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Volume 72—1992

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History of the House Finch in Oklahoma, 1919-1991

Jack D. Tyler
Department of Biology, Cameron University, Lawton, OK 73505
Received: 1992 Mar 11; Revised: 1992 May 16

Since 1919, house finches have gradually extended their known range eastward from the western Oklahoma panhandle. The earliest record for the main body of the state was in 1957. During the 1960s they appeared in several western counties, and by the early 1980s, reached central Oklahoma. Concurrently, a second population from the eastern U.S. was making its way westward; first records in several eastern counties in the late 1980s are thought to represent this population. By 1990, the populations probably converged in central Oklahoma. Nests occur in all three Panhandle counties, as well as Beckham, Comanche, and Woodward counties in the main body of the state.


Because discrete populations of house finches west and east of Oklahoma are rapidly and simultaneously expanding toward the state, it is important to chronicle these movements both historically and temporally. Earlier notes on this subject are scattered throughout the literature and are often difficult to access. This information is collated here and current records are added.


References to the house finch in Oklahoma were arranged chronologically to construct a history of invasions from either direction. Some unpublished sightings were added to complete the analysis.


Early History

The house finch (Carpodacus mexicanus), a familiar western bird, was first reported from Oklahoma during the summer of 1919 near Kenton in Cimarron County at the west end of the Panhandle (1). By 1922, Tate had found several nests in that vicinity (1). House finches proliferated locally and were reported from Cimarron County irregularly until 1937 (2). A hiatus of published county records exists for the next 15 years. Since 1952, the species has been reported from Cimarron County virtually every year; its eastward progress to the Boise City area, about 25 miles, was not documented until 1957 (2). It was not reported from Texas County until 1981 and first found to nest there (in Goodwell) about 1982 (3); in June 1983, Shackford saw a singing male in Beaver, Beaver County, at the eastern end of the Panhandle (3).

According to Sutton's summary of bird records at the University of Oklahoma (2), the first report of this species outside Cimarron County was on 3 February 1957, when Sutton and others saw two (male, UOMZ No. 2908, collected) at Red Rock Canyon State Park in Caddo County, west central Oklahoma (Fig. 1). Within a few years, house finches had begun to appear at several locations, primarily in western Oklahoma. From 15 January to 6 May 1964, a small flock appeared in Elk City in Beckham County, and on 6 August 1964, a single female was seen in Harmon County in the southwestern corner of the state (2). One was found in central Oklahoma at Norman, Cleveland County, September 14, 1968, and in late winter of 1968-69, they were again observed in Beckham County (2).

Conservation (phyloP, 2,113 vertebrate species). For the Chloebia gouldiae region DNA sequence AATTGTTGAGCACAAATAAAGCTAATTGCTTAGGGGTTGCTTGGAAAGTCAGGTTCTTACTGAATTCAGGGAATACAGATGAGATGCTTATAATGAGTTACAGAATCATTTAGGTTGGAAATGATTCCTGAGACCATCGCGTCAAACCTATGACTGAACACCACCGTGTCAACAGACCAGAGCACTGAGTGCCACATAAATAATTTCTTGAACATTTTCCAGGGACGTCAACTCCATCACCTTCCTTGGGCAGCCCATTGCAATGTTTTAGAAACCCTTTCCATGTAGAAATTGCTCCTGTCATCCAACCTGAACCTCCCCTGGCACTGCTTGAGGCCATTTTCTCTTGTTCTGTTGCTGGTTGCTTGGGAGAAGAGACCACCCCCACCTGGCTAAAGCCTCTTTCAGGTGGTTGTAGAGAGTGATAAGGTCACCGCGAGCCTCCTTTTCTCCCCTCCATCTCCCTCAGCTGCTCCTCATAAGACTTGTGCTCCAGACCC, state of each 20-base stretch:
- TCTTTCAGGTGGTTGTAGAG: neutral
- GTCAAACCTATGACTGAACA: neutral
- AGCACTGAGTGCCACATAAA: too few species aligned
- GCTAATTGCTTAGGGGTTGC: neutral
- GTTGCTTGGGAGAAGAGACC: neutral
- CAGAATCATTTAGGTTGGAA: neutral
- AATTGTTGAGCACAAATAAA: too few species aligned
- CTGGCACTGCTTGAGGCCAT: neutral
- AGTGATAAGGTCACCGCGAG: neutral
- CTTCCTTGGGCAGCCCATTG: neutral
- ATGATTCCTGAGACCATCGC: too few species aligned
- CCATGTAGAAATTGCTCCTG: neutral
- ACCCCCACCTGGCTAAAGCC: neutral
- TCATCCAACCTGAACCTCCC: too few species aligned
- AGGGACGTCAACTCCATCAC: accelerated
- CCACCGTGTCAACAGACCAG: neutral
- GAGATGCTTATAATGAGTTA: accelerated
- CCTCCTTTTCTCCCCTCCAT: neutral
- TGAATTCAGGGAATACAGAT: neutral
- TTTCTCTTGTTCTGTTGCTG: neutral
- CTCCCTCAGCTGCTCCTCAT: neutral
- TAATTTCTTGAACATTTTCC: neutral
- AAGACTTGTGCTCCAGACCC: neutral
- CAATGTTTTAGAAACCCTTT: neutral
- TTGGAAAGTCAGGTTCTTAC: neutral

In Jackson County, a male visited a feeder in Altus during January 1973 and a singing male was noted there in June 1979 (3). Fifty miles eastward, in Comanche County, the first known occurrence of this species was in Lawton during July 1978 (4). In February 1979, a male appeared in Grant County, north central Oklahoma (5). Not until the spring of 1983 was there a report from Clinton in Custer County, about 25 miles east of Elk City (3). The first Oklahoma County sighting was of a male in Oklahoma City in February 1984 (6). Woodward County observers also first encountered house finches in 1984 (pers. comm., Randy Hiatt). The earliest record for Stephens County was in December 1986, when they were seen near Duncan (7).

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Breeding Records

The house finch has now bred in all three counties of the Panhandle and there are seven nesting records for the main body of Oklahoma. Four of these nests were in Beckham County, two in Comanche County and one in Woodward County. In addition, young finches have been observed in Oklahoma County. Most of these records were given by Oliphant and Brown (3), who reported that between 1964 and 1979, house finches were regular visitants to Elk City in winter, that they apparently established themselves as residents about 1980, and that young birds were first seen at feeders that spring. Concerted efforts by Brown and others to locate a nest in Elk City failed (3). The first nest for Beckham County, as well as the main body of the state, was discovered in Erick, 30 miles to the southwest, in 1982; during 1983, two nests were found in Elk City (3, 9).

A report of a nest for Woodward County in May 1987 (8) could not be substantiated. House finches have brought young to feeders in Altus since at least 1985, although no nest has been discovered there (4, 9). At Optima Lake headquarters in eastern Texas County, a nest with at least three eggs was discovered in a cholla cactus on 25 June 1988 by Shackford (pers. comm.). A pair nested at Gate, Beaver County, a few miles inside the Panhandle during the spring of 1989 (pers. comm., L. Dunn).